Over the years, on our various properties I had graduated from a reel-type, no motor, push mower, to a reel-type motorized push mower, to a rotary push mower. After realizing I would have an acre of grass to cut in Forwardstown, I bought a Lawn-boy two-stroke rotary mower with motorized back wheels. After a few years in the wet grass, the drives were no longer effective and I unhooked them. When the Lawn-boy wore out, I picked up a simple, but dependable, four-stroke Murray mower at Walmart for a fraction of the price I had paid for the big name brand. Around the time of my hip replacement in 2018, I realized that this pushing a mower for four hours wasn’t going to work. I think I was the last of my neighbors and friends to buy and use a riding tractor, but by golly, I did. And I bought what I thought was the biggest, most powerful and practical mower for my situation: a brand new American-made John Deere X350. I even hauled it home on the back of our pick-up and changed the oil when it was called for. I keep it in our garage, the deck cleaned regularly and the body polished to a T.
The only simple “machine” still in use here is an old rototiller that Susan bought for me for one of our first Christmases. Neighbor Tom used to plow our garden before he passed, and I broke-up the clods with this generic go-getter. She had stripped and painted it after she bought it, so it would be presentable as a gift and a garden tool. Oh, and did I mention my three chainsaws: a two-cycle Homelite 16-inch, an electric Oregon 14-inch, and a small SunJoe on a pole for reaching limbs. Add those to my hedge trimmer and, of course, various weedeaters, some of which I use to trim our local cemetery each summer, and you have a garage full. I’ll finish this paragraph with a thankful heart for all the handtools I’ve either bought or been given, from grandfathers, to fathers or in-laws, to a gracious wife or kids over the years. Now, who gets them when I move?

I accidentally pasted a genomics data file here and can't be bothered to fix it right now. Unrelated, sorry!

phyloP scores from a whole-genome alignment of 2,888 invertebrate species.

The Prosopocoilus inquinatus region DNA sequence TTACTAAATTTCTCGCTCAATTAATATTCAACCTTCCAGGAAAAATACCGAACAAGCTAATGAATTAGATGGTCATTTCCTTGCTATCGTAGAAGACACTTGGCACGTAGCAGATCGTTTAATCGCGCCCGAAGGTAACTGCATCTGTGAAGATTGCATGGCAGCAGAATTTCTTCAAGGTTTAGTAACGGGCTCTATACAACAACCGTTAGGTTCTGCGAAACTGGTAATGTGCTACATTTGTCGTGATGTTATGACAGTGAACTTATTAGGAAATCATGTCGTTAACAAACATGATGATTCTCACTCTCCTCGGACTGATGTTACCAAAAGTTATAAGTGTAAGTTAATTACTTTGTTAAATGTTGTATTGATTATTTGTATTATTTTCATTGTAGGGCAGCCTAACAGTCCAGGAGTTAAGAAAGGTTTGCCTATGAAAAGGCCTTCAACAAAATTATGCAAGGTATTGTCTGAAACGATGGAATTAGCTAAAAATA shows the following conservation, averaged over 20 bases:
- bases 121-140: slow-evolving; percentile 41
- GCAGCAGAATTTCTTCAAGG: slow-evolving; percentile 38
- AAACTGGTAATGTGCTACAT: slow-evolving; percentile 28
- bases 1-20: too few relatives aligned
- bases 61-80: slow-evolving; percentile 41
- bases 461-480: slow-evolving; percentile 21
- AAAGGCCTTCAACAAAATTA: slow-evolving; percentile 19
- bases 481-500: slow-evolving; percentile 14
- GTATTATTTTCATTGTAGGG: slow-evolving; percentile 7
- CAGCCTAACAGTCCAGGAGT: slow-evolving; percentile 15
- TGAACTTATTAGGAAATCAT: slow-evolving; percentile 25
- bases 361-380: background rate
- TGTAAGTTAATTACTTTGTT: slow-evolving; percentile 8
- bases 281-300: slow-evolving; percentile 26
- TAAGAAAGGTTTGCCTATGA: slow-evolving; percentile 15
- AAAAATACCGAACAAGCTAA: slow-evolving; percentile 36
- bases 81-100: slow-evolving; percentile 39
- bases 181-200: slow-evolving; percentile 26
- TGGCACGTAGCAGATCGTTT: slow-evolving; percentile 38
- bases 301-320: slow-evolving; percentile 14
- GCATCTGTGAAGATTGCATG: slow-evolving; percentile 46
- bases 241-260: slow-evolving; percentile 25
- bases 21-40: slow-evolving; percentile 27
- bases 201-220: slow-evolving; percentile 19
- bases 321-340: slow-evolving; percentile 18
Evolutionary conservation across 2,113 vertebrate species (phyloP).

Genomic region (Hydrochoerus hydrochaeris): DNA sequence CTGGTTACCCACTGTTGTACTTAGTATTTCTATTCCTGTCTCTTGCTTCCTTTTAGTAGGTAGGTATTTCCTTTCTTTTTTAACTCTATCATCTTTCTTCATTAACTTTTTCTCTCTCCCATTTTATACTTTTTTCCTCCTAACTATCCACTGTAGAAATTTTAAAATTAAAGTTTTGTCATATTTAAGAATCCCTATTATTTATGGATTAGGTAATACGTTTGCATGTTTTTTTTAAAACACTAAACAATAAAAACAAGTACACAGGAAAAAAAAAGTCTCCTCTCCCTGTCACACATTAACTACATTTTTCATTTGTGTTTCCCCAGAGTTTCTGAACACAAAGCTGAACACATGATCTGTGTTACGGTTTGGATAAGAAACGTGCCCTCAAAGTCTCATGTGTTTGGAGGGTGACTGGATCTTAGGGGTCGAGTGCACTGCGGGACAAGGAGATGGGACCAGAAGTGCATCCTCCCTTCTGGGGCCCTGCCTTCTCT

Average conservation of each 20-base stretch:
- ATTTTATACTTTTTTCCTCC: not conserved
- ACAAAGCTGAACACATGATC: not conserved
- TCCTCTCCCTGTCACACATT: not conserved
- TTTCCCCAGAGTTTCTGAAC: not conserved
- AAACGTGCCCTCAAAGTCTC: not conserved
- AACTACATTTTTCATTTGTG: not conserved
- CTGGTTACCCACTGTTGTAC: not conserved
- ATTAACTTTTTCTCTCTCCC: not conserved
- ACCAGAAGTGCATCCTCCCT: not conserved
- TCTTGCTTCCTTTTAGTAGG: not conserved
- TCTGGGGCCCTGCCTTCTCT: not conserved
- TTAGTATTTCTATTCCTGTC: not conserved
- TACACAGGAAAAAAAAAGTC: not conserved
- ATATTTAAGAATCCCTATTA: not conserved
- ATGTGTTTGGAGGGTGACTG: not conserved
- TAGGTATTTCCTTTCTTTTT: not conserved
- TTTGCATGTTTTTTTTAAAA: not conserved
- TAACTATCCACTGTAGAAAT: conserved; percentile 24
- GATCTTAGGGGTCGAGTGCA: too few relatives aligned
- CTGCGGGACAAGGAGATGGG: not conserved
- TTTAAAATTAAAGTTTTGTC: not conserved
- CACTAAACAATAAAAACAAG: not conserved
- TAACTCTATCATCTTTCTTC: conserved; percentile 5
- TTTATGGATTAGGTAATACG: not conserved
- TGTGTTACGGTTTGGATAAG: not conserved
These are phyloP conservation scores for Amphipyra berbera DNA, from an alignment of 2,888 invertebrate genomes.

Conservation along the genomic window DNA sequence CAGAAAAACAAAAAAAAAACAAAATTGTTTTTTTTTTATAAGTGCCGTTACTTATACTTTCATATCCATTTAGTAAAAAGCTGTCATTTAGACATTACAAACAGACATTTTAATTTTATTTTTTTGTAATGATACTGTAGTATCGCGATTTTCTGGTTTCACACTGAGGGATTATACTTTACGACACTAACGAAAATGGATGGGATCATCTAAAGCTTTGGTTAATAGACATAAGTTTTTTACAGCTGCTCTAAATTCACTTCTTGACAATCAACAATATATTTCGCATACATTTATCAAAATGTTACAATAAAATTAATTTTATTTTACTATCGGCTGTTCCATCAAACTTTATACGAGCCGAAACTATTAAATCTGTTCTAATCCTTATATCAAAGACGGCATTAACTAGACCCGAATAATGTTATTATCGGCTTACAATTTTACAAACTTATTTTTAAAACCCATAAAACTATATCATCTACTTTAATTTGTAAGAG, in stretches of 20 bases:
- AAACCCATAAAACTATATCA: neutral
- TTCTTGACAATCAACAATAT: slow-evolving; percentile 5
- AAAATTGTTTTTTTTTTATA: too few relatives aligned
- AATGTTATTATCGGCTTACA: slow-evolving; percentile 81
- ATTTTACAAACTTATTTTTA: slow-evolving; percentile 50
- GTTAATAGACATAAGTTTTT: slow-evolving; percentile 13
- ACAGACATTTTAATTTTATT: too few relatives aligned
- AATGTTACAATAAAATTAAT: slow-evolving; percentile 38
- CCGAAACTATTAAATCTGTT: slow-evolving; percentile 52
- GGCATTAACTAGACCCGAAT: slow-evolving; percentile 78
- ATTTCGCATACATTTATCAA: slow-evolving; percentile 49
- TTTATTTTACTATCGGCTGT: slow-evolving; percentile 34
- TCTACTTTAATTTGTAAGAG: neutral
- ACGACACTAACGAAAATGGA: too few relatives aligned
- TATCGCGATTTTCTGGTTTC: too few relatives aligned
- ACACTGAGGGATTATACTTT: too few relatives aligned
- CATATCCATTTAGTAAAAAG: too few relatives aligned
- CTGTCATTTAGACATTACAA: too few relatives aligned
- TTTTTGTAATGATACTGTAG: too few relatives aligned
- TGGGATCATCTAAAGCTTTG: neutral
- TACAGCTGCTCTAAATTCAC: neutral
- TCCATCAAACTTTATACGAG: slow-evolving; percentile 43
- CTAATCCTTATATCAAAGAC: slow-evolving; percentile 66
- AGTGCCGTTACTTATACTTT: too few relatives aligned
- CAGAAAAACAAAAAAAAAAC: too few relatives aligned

One of the most fun and practical tools I bought used, and probably reconstructed, from a newspaper ad a few years ago is my log splitter. While it has never refused to do what I ask, it has presented a few problems: First, to get the really big sycamore logs up on the platform for splitting, I have to use other, smaller logs and build a ramp and roll or slide the heavyweights up. I think some of the back and knee problems I’ve had after my hip surgery have come from this stupid activity. Second, though the shiny silver Honda gasoline engine was undoubtedly brand new when I bought the machine, the large hydraulic fluid reservoir was old and sprang a leak the second year. My local tool man Chance had it welded shut in one visit. I chose the word “fun” to describe this tool because in the early day of trying cheaper alternatives to heat our all-electric house I used to haul logs to the back yard, backing into the side bank of course, and set them end-wise on a large stump before holding a heavy steel wedge on their end with one hand to “set it,” and drop my eight-pound sledge down with the other. There was seldom a day when I didn’t present Susan with a shin bruise or wedge fragment lodged in my hand. The warmth those sources of nature brought me and my family made it all worth it. Besides, I usually had a football game on the back porch radio as I worked: We are Penn State, Go Pitt, or Hail Indiana.